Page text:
I have been writing here less and less, but my blog, and the connections I have made through it, is still very important to me. I am so appreciative of your kind words of support. Thank you! I will continue to write about this Western Massachusetts hillside paradise, but I will be moving my blog soon. I am working with a website builder in creating a new website for my retreat and my work. My blog will be moved to, the soon to be newly developed, caroldukeflowers.com sometime in the next month or so. I will, sadly, lose all the followers I have here, but hope to figure out a way to reconnect with you. I want to wish you all . . . 


Friday, December 20, 2013

A Winter Focus ~ Cedar Waxwing Ornaments and Long Nights Moon

The nakedness of winter's landscape can sometimes seem cold and lonely, when suddenly, whoosh, all together in flight, a flash of fluttering life lifts the spirit high towards outermost tips of a beloved Black Cherry tree. Offering light and enchantment to the lucky viewer, a flock, an 'ear-full', a 'museum' of over sixty Cedar Waxwings alight, sprinkled along the top of the skeletal cherry canopy, resembling delicate ornaments bedecking leafless limbs. 

A closer focus reveals hints of waxwing antics, patterns and forms. A group that may rest and then be off together, a burst of beaks, trebles and feathers, winging through the crisp air down to our crabapple orchard.

Surrounded by colors of autumn and captured through glass, so as not to frighten the timorous Cedar Waxwing, I cannot quite focus the bright yellow tip of its tail or the yellow wash covering its downy belly. Tiny apples are hanging temptations, little-bitty baubles, winter apples waiting to be plucked. Only these are nourishing . . . vital winter food for the waxwings, robins and wild turkeys too.

Every inch of branch, twig and dried stalk, wearing icy snow-coats all across the fields, groan of winter's beauty. 

During a storm . . .

After a partly sunny day . . . snowy mantles melt away.

Into wonder of long black nights, native cherry, charcoal raven touching crumbling cerulean sky, tickling the 'Full Cold Moon'. A joyous interlude between dark and light.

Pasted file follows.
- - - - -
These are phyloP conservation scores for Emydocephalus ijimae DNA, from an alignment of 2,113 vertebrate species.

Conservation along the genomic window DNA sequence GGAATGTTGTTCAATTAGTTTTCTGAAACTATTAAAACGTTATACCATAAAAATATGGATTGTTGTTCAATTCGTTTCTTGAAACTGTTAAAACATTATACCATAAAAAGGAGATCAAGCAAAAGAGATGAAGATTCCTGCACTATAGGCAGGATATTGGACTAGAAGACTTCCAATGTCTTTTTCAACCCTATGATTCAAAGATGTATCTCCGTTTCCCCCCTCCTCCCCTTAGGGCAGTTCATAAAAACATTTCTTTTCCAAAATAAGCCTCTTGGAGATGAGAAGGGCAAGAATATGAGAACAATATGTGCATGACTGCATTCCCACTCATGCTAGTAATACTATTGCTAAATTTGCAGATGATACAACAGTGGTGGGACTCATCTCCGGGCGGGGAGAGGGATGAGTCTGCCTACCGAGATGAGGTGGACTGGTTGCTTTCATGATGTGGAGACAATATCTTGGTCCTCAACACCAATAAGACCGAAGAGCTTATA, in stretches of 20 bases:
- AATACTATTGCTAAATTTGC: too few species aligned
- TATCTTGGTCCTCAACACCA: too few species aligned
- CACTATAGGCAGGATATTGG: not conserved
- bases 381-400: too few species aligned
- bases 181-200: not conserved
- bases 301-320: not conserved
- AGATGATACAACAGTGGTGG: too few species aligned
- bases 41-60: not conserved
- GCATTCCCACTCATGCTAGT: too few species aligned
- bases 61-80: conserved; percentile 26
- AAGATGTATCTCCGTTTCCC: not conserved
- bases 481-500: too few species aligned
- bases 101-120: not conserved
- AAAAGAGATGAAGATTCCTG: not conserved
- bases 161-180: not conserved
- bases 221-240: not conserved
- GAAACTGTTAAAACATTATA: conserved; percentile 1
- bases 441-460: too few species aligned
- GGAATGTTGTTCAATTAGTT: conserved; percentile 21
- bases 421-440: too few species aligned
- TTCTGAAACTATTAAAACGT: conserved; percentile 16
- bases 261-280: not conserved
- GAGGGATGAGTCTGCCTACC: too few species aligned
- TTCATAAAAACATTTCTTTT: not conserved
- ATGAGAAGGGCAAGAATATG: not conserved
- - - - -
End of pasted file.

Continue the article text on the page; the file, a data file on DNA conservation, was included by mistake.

Rising up from swirling surf of clouds, following the setting sun, the 'Long Nights Moon' sails across the painted pastel sky.

Night folds us into our dreams until daybreak, shattering the dark, while scattering light and soft puffs of rosy pink, awakens a new day. An old, softened mountain slumbers still beneath a mantle of lavender smog, as days, nights and solstices dissolve one into the other.

Dreamy underwater illusions, a world of sediments worn down over millenniums, torrents of lava flows from time and crust torn apart. A deep plentiful supply filling an ancient tectonic rift . . . pressure forced up molding forms Native American-like silhouette looking up longingly, for millions of year, towards the sky. A segment of the Metacomet Ridge, of the Mount Holyoke Range dreaming since days of dinosaurs, within my view.

Presently, with placid anticipation, life moves through a calendar of months making what it can of each. Filling the hours minute by minute, spilling seconds by the spoonfuls. It is all over in a wink.

Winter Solstice 2013 is marked on our calendars for tomorrow December 21st, for those of us in the northern hemisphere, the exact moment is never certain, when the shortest day will give birth to the longest night of the year. After a few days, we will note the lengthening of light, as a rebirth, a celebration of our sun, leads us deeper into winter. Peace and Goodwill and Good Day to All.

Wednesday, December 11, 2013

A Bouquet of Warblers Continues In Plumule Expanse

December sighs and drops whiteness about the land. The last few weeks of 2013 are at hand.

Another month unfolds and now a landscape covered in downy snow and ice lies across these hills of Western Massachusetts.
I have a new installment of my 'A Bestiary . . . Tales from a Wildlife Garden' up over at Native Plants and Wildlife Gardens.

The Black-and-white Warbler joins the lively bouquet of warblers . . .  offering its striking plumage to the arrangement of songbirds. I hope you might click over and learn more about this unique new world warbler.